“It should be emphasized that death from COVID-19 vaccines is very rare. In Europe and America, the death rate due to COVID-19 vaccine is reported to be less than 0.002 percent.”
Giving reasons why people can die even when fully vaccinated, he said, before attributing any death to COVID-19, it was important to exclude other diseases that might have directly contributed to death.
“It is not unusual for people with COVID-19 to die from complications of diabetes or hypertension which may not be directly related to or caused by COVID-19”, Ogoina said.
“Many of these persons who succumb to COVID-19 after vaccination are likely to have lost their immunity or failed to develop sufficient immunity after vaccination”.
The specialist stressed that as a country, we ought to closely monitor and evaluate the COVID-19 vaccination strategy to ensure expired vaccines are not used for vaccination, vaccines are stored according to manufacturer’s specification, and administered according to standard guidelines.
“Since vaccination does not imply immunity, it is also necessary that we conduct research in Nigeria to determine if vaccinated individuals develop immunity against COVID-19 and, if they do, we need to know how long this immunity lasts and what factors contribute to no, short- or long-lasting immunity.
“We will need to identify our population at risk of no or short-lasting immunity and develop a plan to protect them. Notwithstanding limited supply of vaccines, our country ought to have a plan for administering booster doses of COVID-19 vaccines to vulnerable groups identified from local research.
“The campaign to inform all Nigerians about the benefits of COVID-19 vaccination should be factual, free of bias and consistent.
“Vaccines might not be 100 percent effective, but COVID-19 vaccines remain the most effective strategy to halt the challenge of COVID-19. In this era of new coronavirus variants, Nigeria can only be safe if the majority of the population get vaccinated”.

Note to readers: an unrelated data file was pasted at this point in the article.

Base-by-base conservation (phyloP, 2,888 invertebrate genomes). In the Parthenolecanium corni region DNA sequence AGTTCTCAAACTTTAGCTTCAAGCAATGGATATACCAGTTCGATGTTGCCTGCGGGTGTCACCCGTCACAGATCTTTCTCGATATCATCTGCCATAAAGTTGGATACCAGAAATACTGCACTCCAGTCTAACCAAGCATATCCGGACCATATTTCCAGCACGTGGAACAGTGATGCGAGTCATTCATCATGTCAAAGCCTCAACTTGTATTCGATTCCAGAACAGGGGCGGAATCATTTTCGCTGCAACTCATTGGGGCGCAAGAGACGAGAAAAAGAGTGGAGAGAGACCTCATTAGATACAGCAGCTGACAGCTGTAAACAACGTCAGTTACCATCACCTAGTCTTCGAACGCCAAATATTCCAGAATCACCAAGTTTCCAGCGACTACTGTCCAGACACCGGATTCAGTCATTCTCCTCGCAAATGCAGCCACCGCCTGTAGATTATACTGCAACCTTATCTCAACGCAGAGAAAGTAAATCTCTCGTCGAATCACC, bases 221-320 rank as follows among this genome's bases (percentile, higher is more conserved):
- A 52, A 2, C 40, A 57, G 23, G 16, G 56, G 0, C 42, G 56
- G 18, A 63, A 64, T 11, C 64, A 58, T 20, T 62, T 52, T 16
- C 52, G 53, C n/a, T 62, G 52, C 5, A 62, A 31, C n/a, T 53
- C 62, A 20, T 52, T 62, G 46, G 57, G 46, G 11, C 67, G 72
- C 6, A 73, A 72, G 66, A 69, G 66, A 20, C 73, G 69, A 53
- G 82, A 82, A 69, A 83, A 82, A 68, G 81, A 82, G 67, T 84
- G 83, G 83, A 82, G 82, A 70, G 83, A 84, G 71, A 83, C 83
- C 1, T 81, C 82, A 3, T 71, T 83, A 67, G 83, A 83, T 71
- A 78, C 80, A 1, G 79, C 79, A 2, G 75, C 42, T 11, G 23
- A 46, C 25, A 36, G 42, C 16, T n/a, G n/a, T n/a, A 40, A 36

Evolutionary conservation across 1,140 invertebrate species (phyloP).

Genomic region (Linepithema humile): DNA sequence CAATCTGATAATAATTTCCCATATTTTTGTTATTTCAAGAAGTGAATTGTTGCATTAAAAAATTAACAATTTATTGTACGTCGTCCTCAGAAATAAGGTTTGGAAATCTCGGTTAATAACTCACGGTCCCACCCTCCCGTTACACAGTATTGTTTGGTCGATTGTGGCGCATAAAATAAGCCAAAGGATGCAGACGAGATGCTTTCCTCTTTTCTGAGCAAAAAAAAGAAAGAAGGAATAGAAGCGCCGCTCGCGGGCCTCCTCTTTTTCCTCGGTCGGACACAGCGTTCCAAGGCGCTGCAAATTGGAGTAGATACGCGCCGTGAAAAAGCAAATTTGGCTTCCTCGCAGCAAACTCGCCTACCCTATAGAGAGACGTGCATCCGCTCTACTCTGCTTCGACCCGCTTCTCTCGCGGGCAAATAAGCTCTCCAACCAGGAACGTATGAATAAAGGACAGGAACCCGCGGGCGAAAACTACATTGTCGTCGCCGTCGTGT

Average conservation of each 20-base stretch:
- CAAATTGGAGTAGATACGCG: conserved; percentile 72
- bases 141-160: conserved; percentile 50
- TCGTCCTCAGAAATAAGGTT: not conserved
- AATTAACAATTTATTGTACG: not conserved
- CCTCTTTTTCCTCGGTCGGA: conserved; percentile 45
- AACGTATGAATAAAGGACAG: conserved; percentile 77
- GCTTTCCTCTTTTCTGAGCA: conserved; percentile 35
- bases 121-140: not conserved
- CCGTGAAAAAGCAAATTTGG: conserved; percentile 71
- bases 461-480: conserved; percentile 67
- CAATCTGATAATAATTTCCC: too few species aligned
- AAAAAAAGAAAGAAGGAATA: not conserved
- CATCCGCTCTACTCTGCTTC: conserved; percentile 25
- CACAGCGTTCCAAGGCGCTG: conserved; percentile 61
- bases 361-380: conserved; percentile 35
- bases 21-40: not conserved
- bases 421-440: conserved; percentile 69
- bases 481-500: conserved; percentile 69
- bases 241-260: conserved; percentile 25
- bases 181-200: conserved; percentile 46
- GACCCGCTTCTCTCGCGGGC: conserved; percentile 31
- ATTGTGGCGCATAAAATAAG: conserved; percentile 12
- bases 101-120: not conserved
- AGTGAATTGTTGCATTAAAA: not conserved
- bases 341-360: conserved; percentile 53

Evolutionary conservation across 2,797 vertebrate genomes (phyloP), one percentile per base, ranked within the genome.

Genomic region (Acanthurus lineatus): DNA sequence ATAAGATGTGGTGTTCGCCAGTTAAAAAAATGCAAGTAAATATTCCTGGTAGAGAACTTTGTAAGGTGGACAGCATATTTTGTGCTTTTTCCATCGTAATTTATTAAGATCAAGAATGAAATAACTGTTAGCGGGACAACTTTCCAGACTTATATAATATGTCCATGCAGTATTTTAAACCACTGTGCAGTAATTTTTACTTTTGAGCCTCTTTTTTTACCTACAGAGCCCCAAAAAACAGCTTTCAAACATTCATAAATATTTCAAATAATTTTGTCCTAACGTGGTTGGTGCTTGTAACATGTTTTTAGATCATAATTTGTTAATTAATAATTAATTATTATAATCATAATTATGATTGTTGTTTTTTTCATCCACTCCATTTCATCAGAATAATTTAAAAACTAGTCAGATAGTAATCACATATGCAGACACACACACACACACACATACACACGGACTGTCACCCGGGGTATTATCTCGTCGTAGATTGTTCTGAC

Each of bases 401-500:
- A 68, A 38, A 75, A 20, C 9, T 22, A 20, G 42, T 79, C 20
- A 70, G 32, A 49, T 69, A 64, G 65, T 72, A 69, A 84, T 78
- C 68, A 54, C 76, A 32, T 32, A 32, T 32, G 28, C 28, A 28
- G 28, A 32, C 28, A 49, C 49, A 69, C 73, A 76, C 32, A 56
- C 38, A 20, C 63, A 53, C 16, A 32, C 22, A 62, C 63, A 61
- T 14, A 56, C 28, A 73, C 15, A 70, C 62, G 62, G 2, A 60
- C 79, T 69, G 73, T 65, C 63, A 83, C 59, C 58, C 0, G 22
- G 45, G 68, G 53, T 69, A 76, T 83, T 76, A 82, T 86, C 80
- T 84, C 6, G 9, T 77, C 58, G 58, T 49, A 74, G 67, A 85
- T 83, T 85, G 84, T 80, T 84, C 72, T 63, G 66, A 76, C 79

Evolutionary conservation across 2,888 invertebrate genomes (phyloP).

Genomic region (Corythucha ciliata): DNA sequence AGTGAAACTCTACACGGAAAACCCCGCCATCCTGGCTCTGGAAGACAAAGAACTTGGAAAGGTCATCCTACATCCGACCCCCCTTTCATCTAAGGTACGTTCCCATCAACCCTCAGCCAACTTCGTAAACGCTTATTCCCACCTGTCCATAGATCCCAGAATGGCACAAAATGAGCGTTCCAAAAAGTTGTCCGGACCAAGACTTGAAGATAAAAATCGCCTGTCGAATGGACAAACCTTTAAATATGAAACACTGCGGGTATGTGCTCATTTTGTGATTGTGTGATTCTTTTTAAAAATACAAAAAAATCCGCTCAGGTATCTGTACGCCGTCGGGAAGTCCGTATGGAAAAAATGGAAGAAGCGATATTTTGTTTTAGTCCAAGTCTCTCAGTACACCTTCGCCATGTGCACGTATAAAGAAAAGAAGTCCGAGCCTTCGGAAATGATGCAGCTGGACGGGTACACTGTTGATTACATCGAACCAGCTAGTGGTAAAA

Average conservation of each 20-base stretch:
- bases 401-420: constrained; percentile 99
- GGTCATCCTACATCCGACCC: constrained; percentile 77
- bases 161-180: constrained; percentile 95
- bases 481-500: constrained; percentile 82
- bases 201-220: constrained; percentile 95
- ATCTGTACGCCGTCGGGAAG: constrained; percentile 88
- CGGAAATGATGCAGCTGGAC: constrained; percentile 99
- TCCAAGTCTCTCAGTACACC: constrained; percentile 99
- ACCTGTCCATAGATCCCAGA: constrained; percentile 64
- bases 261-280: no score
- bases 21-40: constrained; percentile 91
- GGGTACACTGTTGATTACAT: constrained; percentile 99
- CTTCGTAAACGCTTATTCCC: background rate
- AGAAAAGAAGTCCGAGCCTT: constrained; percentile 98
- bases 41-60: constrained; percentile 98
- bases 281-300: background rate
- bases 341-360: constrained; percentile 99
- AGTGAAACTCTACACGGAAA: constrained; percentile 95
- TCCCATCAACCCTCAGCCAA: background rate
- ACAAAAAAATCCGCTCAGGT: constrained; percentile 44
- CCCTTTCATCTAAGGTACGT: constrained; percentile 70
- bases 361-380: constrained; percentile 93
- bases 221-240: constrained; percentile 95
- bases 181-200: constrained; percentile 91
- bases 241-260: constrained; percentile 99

Vaccines part of solution, additional ammunition – Prof Tomori
Corroborating Ogoina’s views, a professor of virologist, Prof Oyewale Tomori, said people should understand certain things about vaccines as they are not the ‘be all or only solution’ to diseases but a part of the solution and additional ammunition in the defence armoury against diseases.
According to Tomori, just as you have different types of guns, bullets and other weapons of war, vaccines are prepared from the causative pathogen of a disease…either whole or parts of the organism, modified or weakened, so that instead of causing disease when injected into the body, the modified pathogen stimulates the body to mount a defense, in the form of antibodies.
“When next the body is exposed to the original unmodified pathogen, the already sensitised body rapidly produces antibodies to counter the pathogen, destroying it and preventing it from multiplying to cause disease.
“It is important to note the following: Not all vaccinations result in immunization or development of immunity or protection; that is, vaccination is not synonymous with immunization.